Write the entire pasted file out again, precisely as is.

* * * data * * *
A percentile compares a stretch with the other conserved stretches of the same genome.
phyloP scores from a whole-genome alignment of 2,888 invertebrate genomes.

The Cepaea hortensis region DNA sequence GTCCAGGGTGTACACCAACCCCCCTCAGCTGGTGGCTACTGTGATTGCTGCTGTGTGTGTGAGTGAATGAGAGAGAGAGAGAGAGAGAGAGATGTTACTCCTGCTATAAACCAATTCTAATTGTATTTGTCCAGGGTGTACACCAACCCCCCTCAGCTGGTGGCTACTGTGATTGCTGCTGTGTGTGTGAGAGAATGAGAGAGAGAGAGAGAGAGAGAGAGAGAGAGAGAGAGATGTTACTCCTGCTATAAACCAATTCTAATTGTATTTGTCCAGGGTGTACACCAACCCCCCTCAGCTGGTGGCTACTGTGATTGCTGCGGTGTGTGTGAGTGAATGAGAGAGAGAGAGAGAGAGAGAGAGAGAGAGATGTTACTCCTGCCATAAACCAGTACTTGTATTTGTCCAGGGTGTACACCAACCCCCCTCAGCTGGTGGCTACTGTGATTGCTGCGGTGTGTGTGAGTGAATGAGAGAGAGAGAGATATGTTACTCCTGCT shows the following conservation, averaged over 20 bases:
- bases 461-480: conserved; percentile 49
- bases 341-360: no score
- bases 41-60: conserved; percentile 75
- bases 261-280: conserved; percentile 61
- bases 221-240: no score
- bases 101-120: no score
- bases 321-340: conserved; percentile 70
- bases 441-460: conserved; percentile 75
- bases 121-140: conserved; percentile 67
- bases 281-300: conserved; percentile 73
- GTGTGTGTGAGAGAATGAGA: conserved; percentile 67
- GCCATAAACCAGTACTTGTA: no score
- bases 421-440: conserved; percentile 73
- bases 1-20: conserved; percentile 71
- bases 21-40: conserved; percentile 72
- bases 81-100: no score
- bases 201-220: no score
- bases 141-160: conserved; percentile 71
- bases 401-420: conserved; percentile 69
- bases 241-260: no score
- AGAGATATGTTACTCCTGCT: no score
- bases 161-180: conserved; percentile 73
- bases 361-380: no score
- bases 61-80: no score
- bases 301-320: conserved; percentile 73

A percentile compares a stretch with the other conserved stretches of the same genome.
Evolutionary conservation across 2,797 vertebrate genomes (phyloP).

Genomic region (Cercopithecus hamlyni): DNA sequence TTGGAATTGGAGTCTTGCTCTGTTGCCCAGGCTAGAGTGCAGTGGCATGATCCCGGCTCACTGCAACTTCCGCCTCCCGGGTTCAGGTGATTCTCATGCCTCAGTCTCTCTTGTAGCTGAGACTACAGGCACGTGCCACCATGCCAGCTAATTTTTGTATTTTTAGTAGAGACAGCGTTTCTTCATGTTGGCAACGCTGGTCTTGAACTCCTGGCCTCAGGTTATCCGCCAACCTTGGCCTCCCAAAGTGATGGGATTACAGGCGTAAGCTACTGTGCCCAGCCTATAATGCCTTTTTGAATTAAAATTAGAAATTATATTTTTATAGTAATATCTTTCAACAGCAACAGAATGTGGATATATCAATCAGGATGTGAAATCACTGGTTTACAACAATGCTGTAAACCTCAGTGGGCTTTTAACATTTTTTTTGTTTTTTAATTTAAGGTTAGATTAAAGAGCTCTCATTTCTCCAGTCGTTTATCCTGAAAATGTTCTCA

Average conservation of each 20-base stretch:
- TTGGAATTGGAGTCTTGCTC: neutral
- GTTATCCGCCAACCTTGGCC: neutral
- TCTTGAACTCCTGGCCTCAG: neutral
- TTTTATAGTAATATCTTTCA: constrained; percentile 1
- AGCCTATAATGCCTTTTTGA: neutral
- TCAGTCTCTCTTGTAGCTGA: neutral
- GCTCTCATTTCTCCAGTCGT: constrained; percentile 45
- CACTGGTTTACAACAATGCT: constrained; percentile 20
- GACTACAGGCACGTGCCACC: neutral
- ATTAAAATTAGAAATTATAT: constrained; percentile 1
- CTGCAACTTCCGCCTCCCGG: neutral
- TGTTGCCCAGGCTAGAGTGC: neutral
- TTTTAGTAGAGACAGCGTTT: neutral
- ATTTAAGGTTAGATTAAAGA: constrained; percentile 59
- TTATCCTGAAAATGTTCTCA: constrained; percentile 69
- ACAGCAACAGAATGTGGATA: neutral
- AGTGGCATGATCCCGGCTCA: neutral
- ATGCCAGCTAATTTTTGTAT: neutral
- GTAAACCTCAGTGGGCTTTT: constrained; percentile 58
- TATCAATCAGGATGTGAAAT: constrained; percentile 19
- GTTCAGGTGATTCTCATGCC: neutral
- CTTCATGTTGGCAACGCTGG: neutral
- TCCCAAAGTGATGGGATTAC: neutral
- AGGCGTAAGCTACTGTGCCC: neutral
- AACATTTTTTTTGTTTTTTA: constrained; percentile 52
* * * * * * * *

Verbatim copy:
A percentile compares a stretch with the other conserved stretches of the same genome.
phyloP scores from a whole-genome alignment of 2,888 invertebrate genomes.

The Cepaea hortensis region DNA sequence GTCCAGGGTGTACACCAACCCCCCTCAGCTGGTGGCTACTGTGATTGCTGCTGTGTGTGTGAGTGAATGAGAGAGAGAGAGAGAGAGAGAGATGTTACTCCTGCTATAAACCAATTCTAATTGTATTTGTCCAGGGTGTACACCAACCCCCCTCAGCTGGTGGCTACTGTGATTGCTGCTGTGTGTGTGAGAGAATGAGAGAGAGAGAGAGAGAGAGAGAGAGAGAGAGAGAGATGTTACTCCTGCTATAAACCAATTCTAATTGTATTTGTCCAGGGTGTACACCAACCCCCCTCAGCTGGTGGCTACTGTGATTGCTGCGGTGTGTGTGAGTGAATGAGAGAGAGAGAGAGAGAGAGAGAGAGAGAGATGTTACTCCTGCCATAAACCAGTACTTGTATTTGTCCAGGGTGTACACCAACCCCCCTCAGCTGGTGGCTACTGTGATTGCTGCGGTGTGTGTGAGTGAATGAGAGAGAGAGAGATATGTTACTCCTGCT shows the following conservation, averaged over 20 bases:
- bases 461-480: conserved; percentile 49
- bases 341-360: no score
- bases 41-60: conserved; percentile 75
- bases 261-280: conserved; percentile 61
- bases 221-240: no score
- bases 101-120: no score
- bases 321-340: conserved; percentile 70
- bases 441-460: conserved; percentile 75
- bases 121-140: conserved; percentile 67
- bases 281-300: conserved; percentile 73
- GTGTGTGTGAGAGAATGAGA: conserved; percentile 67
- GCCATAAACCAGTACTTGTA: no score
- bases 421-440: conserved; percentile 73
- bases 1-20: conserved; percentile 71
- bases 21-40: conserved; percentile 72
- bases 81-100: no score
- bases 201-220: no score
- bases 141-160: conserved; percentile 71
- bases 401-420: conserved; percentile 69
- bases 241-260: no score
- AGAGATATGTTACTCCTGCT: no score
- bases 161-180: conserved; percentile 73
- bases 361-380: no score
- bases 61-80: no score
- bases 301-320: conserved; percentile 73

A percentile compares a stretch with the other conserved stretches of the same genome.
Evolutionary conservation across 2,797 vertebrate genomes (phyloP).

Genomic region (Cercopithecus hamlyni): DNA sequence TTGGAATTGGAGTCTTGCTCTGTTGCCCAGGCTAGAGTGCAGTGGCATGATCCCGGCTCACTGCAACTTCCGCCTCCCGGGTTCAGGTGATTCTCATGCCTCAGTCTCTCTTGTAGCTGAGACTACAGGCACGTGCCACCATGCCAGCTAATTTTTGTATTTTTAGTAGAGACAGCGTTTCTTCATGTTGGCAACGCTGGTCTTGAACTCCTGGCCTCAGGTTATCCGCCAACCTTGGCCTCCCAAAGTGATGGGATTACAGGCGTAAGCTACTGTGCCCAGCCTATAATGCCTTTTTGAATTAAAATTAGAAATTATATTTTTATAGTAATATCTTTCAACAGCAACAGAATGTGGATATATCAATCAGGATGTGAAATCACTGGTTTACAACAATGCTGTAAACCTCAGTGGGCTTTTAACATTTTTTTTGTTTTTTAATTTAAGGTTAGATTAAAGAGCTCTCATTTCTCCAGTCGTTTATCCTGAAAATGTTCTCA

Average conservation of each 20-base stretch:
- TTGGAATTGGAGTCTTGCTC: neutral
- GTTATCCGCCAACCTTGGCC: neutral
- TCTTGAACTCCTGGCCTCAG: neutral
- TTTTATAGTAATATCTTTCA: constrained; percentile 1
- AGCCTATAATGCCTTTTTGA: neutral
- TCAGTCTCTCTTGTAGCTGA: neutral
- GCTCTCATTTCTCCAGTCGT: constrained; percentile 45
- CACTGGTTTACAACAATGCT: constrained; percentile 20
- GACTACAGGCACGTGCCACC: neutral
- ATTAAAATTAGAAATTATAT: constrained; percentile 1
- CTGCAACTTCCGCCTCCCGG: neutral
- TGTTGCCCAGGCTAGAGTGC: neutral
- TTTTAGTAGAGACAGCGTTT: neutral
- ATTTAAGGTTAGATTAAAGA: constrained; percentile 59
- TTATCCTGAAAATGTTCTCA: constrained; percentile 69
- ACAGCAACAGAATGTGGATA: neutral
- AGTGGCATGATCCCGGCTCA: neutral
- ATGCCAGCTAATTTTTGTAT: neutral
- GTAAACCTCAGTGGGCTTTT: constrained; percentile 58
- TATCAATCAGGATGTGAAAT: constrained; percentile 19
- GTTCAGGTGATTCTCATGCC: neutral
- CTTCATGTTGGCAACGCTGG: neutral
- TCCCAAAGTGATGGGATTAC: neutral
- AGGCGTAAGCTACTGTGCCC: neutral
- AACATTTTTTTTGTTTTTTA: constrained; percentile 52